Social media and preachers radicalise Irish Muslims - scholar
Shaykh Dr Muhammad Umar Al-Qadri launches site promoting true values of Islam
Detail from homepage of the jihad.info website.
Shaykh Dr Muhammad Umar Al-Qadri from the Al Mustafa Islamic Centre, Dublin delivered “Islam, Jihad, and Terrorism” and launched his website on anti-radicalisation in Waterford Institute of Technology. Photograph: Patrick Browne
Young Muslims in Ireland are being radicalised by a combination of social media and extreme Islamic preachers angry and frustrated over Western countries’ policies, a leading Islamic theologian has warned.
Shaykh Dr Muhammad Umar Al-Qadri, of the Al Mustafa Islamic Centre in Dublin, used a lecture to launch a new anti-radicalisation website aimed at promoting the true values of Islam and encouraging people to report extremism.
Speaking at Waterford Institute of Technology, Dr Al-Qadri said terrorists who kill in the name of their religion are adhering to a “radical interpretation of Islam” and spreading this interpretation, particularly among young Muslims in western countries.
This is happening, he said, because of money being distributed internationally by the extreme Wahhabism sect which is mainly found in Saudi Arabia and Qatar.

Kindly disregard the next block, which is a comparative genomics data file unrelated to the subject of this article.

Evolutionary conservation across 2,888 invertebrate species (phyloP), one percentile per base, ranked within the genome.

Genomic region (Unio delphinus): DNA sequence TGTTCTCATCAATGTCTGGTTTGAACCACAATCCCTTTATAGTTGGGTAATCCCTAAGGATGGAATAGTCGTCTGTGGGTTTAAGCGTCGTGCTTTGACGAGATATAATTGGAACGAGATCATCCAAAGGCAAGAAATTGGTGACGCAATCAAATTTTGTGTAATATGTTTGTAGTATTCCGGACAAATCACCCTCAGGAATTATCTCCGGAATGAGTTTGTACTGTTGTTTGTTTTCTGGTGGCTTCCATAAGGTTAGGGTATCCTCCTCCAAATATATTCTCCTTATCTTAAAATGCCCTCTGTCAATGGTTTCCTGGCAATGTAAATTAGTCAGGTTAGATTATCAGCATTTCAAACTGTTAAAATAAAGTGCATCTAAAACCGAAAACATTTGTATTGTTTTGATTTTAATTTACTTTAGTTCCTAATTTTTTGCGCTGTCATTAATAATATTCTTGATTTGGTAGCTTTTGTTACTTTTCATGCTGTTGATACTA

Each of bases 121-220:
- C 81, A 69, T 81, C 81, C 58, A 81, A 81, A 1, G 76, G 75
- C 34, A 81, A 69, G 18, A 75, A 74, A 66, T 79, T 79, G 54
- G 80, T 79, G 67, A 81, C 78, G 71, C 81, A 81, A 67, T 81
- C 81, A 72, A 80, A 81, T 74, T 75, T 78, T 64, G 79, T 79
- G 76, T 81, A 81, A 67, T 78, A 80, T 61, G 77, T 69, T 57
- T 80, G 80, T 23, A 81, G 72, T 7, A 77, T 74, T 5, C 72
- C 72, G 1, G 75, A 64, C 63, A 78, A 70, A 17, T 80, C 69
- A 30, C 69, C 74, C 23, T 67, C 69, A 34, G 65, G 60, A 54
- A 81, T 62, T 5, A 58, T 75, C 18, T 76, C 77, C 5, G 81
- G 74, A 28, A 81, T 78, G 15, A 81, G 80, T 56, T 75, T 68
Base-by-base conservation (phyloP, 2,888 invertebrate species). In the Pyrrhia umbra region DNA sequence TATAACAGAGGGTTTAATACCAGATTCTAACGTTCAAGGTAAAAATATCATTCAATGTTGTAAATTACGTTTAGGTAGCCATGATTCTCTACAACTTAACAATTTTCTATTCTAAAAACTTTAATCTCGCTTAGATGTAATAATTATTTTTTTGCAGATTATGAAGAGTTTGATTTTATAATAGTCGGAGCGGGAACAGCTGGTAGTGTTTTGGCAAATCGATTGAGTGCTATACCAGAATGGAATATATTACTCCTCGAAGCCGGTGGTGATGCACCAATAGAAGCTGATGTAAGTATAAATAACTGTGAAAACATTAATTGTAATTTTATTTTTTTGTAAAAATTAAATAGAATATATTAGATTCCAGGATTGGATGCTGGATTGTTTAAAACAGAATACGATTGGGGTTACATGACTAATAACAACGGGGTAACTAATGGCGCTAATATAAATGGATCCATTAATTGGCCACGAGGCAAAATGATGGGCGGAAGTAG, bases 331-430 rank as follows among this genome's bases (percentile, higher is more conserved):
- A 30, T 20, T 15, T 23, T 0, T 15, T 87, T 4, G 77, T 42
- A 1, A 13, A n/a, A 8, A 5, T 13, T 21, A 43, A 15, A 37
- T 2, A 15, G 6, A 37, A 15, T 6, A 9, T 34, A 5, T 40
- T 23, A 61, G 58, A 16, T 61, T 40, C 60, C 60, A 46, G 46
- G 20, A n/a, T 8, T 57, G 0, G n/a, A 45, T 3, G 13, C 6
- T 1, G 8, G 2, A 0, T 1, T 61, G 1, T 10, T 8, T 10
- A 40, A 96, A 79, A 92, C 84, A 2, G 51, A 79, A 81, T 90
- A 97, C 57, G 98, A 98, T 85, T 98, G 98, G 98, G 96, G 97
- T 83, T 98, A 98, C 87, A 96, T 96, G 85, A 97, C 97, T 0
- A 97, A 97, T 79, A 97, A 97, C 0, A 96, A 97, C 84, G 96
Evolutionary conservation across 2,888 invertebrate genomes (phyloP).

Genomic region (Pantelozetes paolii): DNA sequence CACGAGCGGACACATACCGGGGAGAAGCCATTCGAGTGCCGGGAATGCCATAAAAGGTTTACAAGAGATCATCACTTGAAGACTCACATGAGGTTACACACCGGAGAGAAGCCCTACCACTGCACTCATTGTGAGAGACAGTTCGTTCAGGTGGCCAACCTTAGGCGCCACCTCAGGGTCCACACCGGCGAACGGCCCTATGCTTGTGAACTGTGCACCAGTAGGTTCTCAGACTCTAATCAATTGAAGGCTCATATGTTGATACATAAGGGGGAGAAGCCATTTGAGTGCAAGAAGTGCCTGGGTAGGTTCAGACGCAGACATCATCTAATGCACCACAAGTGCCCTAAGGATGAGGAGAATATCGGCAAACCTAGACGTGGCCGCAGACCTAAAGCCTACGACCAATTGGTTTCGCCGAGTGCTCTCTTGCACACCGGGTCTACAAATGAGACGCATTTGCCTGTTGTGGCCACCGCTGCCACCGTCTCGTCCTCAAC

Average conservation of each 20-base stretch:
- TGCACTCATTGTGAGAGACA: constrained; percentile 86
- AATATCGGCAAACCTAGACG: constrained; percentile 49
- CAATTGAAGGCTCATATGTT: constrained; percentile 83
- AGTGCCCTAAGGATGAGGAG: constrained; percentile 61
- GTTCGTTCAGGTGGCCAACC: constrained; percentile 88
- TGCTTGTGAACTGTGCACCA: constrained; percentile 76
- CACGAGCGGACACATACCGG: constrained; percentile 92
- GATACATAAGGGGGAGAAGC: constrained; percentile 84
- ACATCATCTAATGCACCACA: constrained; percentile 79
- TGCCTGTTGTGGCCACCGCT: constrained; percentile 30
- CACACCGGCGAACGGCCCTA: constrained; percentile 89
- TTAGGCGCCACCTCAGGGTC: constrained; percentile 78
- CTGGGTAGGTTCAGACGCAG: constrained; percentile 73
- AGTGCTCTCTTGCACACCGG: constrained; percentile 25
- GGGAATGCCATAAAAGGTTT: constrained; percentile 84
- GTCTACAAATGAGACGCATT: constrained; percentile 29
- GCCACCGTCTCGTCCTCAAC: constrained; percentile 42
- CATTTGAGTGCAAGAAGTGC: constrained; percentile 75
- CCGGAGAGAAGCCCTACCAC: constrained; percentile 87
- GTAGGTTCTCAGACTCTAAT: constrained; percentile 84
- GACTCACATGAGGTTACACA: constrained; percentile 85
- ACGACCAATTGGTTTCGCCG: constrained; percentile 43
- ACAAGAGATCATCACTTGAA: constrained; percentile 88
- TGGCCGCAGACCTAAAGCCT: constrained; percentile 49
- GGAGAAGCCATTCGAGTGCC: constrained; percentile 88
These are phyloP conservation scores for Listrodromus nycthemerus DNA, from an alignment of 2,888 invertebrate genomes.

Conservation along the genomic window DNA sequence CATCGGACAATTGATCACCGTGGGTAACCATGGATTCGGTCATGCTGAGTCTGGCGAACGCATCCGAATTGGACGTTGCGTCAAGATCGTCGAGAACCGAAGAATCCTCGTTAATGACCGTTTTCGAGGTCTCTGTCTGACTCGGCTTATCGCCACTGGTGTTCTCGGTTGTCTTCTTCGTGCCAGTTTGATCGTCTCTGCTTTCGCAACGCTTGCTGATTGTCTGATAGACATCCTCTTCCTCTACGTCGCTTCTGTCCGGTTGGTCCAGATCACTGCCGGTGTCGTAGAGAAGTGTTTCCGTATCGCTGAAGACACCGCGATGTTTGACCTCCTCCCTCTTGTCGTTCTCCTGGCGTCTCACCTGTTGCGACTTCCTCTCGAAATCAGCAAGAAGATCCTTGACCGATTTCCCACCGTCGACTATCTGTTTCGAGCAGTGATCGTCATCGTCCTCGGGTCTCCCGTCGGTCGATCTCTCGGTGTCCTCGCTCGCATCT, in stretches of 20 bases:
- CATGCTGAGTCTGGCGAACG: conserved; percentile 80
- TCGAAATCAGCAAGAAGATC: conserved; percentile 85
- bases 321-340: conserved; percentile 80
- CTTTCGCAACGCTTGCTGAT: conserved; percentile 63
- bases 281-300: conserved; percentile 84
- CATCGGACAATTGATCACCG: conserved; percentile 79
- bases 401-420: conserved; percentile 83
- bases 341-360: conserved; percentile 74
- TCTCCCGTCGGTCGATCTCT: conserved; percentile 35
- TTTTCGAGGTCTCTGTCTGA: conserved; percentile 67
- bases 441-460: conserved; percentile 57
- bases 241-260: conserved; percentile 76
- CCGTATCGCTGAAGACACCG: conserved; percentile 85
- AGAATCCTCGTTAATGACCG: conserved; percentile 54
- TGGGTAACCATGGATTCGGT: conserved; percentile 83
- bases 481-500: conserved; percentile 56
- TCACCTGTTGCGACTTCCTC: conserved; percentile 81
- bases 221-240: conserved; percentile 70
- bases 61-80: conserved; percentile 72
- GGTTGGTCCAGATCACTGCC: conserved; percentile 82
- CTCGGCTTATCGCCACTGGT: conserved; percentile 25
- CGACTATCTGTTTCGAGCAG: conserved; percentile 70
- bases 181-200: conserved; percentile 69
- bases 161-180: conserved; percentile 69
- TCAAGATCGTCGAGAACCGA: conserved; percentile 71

“They call other Muslims infidels and non-believers,” he said. “With the help of funding from petroleum exports, the movement has undergone an explosive growth, beginning in the 1970s and now as a worldwide influence,” he said.
Dr Al-Qadri, who has lived in Ireland for 14 years having come from Pakistan and, before that, The Netherlands, said all the Islamic terrorist groups such as Islamic State, Al Qaeda and Boko Haram come from the Wahhabi sect. However, worldwide, Wahhabism accounts for just 3 per cent of Muslims.
“We, as Muslims, acknowledge there is a problem with Muslim extremists,” he told The Irish Times. “There are extremists, a small number and a small percentage, but they are there.”
He said he did not agree with the controversial cartoons in the Paris-based Charlie Hebdo magazine. “Some of them did offend me” he said, but nothing in Islam gave the right to respond with violence.
“In Ireland the Muslim youth has been exposed to a number of radical and extreme preachers, belonging to the Wahhabi sect. Young Muslims are vulnerable to radicalisation due to their anger and frustration concerning dual standards of Western countries’ policies in the Muslim world.
“Some members of the Irish Muslim youth have travelled to Iraq and Syria … These youngsters were radicalised by extremist preachers in person and through social media.”
The jihad.info website will contain articles and lectures from Muslim scholars on the “authentic teachings of Islam,” he said, while also giving people a platform to “report extremist activities”. These will then be passed on to the authorities. “That is our duty as a Muslim.”